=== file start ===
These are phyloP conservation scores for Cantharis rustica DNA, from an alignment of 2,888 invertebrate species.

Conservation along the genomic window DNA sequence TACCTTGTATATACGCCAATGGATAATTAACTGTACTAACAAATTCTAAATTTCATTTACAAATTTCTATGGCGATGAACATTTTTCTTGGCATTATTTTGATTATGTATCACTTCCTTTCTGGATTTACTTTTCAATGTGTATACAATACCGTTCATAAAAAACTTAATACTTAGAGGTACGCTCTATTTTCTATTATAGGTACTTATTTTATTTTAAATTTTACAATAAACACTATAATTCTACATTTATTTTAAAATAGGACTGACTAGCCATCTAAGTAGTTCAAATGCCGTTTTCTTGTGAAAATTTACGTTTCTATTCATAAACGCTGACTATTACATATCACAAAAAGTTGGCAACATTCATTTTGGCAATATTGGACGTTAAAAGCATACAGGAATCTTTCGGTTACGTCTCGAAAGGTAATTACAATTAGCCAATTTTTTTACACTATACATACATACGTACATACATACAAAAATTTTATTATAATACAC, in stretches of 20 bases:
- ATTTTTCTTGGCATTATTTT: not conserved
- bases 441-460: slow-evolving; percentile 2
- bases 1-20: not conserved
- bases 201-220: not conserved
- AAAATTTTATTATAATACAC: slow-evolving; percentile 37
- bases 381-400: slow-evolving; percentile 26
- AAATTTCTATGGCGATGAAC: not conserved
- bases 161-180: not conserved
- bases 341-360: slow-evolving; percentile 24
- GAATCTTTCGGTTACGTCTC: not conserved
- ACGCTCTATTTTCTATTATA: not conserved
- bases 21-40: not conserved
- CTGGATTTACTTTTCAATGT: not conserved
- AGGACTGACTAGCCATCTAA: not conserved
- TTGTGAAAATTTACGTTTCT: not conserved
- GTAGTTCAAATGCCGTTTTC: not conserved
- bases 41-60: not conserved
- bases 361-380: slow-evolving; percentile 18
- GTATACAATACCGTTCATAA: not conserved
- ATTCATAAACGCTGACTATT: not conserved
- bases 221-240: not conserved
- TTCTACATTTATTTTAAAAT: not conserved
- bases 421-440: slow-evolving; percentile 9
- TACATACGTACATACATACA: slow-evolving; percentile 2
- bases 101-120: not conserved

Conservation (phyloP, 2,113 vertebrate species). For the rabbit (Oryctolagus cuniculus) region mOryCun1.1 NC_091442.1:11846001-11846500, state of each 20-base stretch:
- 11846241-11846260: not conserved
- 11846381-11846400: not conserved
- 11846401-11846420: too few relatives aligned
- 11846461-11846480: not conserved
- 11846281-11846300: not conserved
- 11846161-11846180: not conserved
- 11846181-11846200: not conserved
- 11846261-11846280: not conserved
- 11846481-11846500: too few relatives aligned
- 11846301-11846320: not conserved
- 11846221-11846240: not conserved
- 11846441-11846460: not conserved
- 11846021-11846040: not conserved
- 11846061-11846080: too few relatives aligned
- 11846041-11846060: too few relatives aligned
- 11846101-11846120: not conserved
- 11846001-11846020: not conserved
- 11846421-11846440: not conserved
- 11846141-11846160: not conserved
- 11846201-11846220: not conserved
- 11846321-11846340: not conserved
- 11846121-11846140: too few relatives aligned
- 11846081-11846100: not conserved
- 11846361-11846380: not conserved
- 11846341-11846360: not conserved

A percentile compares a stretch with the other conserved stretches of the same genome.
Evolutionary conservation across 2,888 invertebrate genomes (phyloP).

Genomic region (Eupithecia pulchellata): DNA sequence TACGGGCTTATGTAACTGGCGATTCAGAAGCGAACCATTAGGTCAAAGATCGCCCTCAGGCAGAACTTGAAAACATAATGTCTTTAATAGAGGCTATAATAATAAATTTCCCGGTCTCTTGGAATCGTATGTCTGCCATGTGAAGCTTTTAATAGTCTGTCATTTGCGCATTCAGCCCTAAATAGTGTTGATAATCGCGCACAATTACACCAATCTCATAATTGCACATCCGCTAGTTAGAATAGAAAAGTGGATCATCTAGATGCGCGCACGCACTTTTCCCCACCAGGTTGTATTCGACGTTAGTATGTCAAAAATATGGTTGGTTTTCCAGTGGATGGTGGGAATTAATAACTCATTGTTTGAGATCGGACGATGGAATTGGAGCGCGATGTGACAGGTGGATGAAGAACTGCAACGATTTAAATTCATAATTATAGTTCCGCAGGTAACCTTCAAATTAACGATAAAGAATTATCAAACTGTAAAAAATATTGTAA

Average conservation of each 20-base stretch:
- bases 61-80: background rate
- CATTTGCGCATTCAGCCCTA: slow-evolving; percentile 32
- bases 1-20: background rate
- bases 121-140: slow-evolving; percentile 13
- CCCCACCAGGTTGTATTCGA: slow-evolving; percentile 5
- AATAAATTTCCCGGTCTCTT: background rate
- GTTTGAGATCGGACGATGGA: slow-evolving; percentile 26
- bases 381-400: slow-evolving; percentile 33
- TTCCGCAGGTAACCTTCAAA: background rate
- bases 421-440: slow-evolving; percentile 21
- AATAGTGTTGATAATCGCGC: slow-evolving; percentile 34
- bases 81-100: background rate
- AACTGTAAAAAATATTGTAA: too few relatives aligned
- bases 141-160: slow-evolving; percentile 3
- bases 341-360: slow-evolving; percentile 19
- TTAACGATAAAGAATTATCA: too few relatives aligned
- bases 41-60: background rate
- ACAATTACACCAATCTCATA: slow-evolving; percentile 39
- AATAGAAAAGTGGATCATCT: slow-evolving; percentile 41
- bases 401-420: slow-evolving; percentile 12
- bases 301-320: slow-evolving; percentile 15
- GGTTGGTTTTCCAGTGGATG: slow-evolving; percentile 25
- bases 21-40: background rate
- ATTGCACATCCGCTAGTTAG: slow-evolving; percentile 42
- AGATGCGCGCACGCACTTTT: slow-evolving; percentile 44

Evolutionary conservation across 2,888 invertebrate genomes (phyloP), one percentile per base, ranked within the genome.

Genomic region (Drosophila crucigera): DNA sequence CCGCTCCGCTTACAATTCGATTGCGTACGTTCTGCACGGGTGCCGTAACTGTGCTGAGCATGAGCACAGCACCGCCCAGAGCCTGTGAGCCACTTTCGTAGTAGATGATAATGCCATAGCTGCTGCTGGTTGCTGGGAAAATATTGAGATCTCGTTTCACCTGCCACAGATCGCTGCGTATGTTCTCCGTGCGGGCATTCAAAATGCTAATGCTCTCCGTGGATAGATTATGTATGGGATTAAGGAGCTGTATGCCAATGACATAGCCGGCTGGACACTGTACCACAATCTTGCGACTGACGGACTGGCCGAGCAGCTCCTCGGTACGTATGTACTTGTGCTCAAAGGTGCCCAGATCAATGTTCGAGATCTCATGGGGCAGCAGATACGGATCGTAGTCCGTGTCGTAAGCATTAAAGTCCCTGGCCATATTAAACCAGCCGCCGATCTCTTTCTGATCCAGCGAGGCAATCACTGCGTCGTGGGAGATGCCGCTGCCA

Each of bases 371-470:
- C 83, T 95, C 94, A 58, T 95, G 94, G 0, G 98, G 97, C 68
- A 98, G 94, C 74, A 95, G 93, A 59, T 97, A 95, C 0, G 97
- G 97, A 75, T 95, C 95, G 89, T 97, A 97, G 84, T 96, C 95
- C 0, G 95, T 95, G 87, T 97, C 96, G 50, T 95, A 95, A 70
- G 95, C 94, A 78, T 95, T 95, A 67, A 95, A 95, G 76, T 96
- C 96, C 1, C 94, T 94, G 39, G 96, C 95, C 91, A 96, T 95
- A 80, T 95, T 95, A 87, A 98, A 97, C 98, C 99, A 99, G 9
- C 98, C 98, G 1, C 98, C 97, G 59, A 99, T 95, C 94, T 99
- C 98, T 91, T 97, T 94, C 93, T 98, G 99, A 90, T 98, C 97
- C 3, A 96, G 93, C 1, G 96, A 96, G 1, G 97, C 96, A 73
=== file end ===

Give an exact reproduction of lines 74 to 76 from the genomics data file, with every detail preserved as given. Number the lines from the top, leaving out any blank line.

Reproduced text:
- bases 41-60: background rate
- ACAATTACACCAATCTCATA: slow-evolving; percentile 39
- AATAGAAAAGTGGATCATCT: slow-evolving; percentile 41